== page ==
Why Do Toothbrushes Have Different Types of Bristles?
When you purchase a toothbrush at your local store or search for a toothbrush online, it can be extremely overwhelming to see all the options that come back. Fortunately, we will help break down the different types of toothbrush bristles and what purposes they're suitable for so that you can determine which toothbrush will work best for your unique situation.
Soft vs. Stiff Toothbrush Bristles
One of the first differences you'll notice in toothbrushes is their bristle strength. You'll find that toothbrushes are usually classified as soft or stiff-bristled. Those on the soft side of the scale are particularly recommended for people with sensitive teeth or gums and those suffering from dental erosion or having some existing dental fixtures. Those on the stiffer end of the spectrum are preferred by people with good oral hygiene, as these toothbrush bristles can better remove debris stuck on and in between your teeth.
Electric vs. Manual
Another big factor you will see in different types of toothbrushes is whether they are used manually or electrically. Electric toothbrushes offer some superior features like advanced plaque removal, a variety of toothbrush bristles to choose from, personalized timers, and even pressure indicators. These can all help allow you to better care for your teeth without putting in a ton of effort.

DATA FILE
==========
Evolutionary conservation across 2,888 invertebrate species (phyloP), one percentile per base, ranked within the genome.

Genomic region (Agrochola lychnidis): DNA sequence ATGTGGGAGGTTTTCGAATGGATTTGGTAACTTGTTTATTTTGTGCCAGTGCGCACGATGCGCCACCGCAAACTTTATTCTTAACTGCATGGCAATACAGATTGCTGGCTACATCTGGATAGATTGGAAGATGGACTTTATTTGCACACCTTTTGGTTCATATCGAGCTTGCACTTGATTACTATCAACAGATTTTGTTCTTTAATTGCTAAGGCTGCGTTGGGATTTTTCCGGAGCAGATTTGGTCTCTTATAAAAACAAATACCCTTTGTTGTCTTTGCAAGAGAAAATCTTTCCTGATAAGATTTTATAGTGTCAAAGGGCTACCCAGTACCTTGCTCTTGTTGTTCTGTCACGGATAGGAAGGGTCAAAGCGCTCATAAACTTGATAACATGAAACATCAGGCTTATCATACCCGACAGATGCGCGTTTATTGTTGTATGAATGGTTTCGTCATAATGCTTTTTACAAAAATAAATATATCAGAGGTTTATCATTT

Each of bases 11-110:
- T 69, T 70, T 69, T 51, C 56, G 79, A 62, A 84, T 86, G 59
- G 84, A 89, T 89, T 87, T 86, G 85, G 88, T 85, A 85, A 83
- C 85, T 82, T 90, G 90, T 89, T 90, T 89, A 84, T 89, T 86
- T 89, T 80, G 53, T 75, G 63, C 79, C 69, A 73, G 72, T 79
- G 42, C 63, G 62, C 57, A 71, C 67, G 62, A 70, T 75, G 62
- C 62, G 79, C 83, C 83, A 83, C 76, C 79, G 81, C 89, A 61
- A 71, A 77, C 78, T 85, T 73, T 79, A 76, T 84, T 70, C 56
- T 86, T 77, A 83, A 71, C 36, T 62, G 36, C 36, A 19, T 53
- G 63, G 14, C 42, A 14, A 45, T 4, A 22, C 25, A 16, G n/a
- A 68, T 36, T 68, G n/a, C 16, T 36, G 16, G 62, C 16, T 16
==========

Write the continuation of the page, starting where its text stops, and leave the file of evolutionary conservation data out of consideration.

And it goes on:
On the other hand, we have manual toothbrushes. These tend to be more affordable and allow more control over the motion you use to brush your teeth.
Overall Design Features
When examining different types of toothbrushes in the oral health aisle, you'll quickly realize they have many different shapes and designs. This is done strategically with different kinds of preferences in mind. The head size of a toothbrush will impact how effective it is at cleaning your teeth.
For those with smaller mouths, having a larger head toothbrush could actually restrict your ability to reach and properly clean your back teeth. On the other hand, if you have a larger mouth, you may find that the smaller head toothbrush doesn't adequately wrap around your teeth and clean them.
Lastly, the handle of your toothbrush will affect how comfortable you use it. If you have a toothbrush with an uncomfortable handle that makes it difficult to hold, you may cut your brushing time short, and your oral health may deteriorate as a result. You may find that investing in a toothbrush with an angled offset handle allows you to better hold on to it while brushing. Or, you may find investing in a toothbrush with an extra thick handle is more comfortable and gives you more control over your brushing motion.
Call Us Today
If you need assistance choosing the right toothbrush bristle and type or it's time for your dental examination, contact us at Smiles by Hay. Let Dr. William E Hay assist you with all of your oral health needs.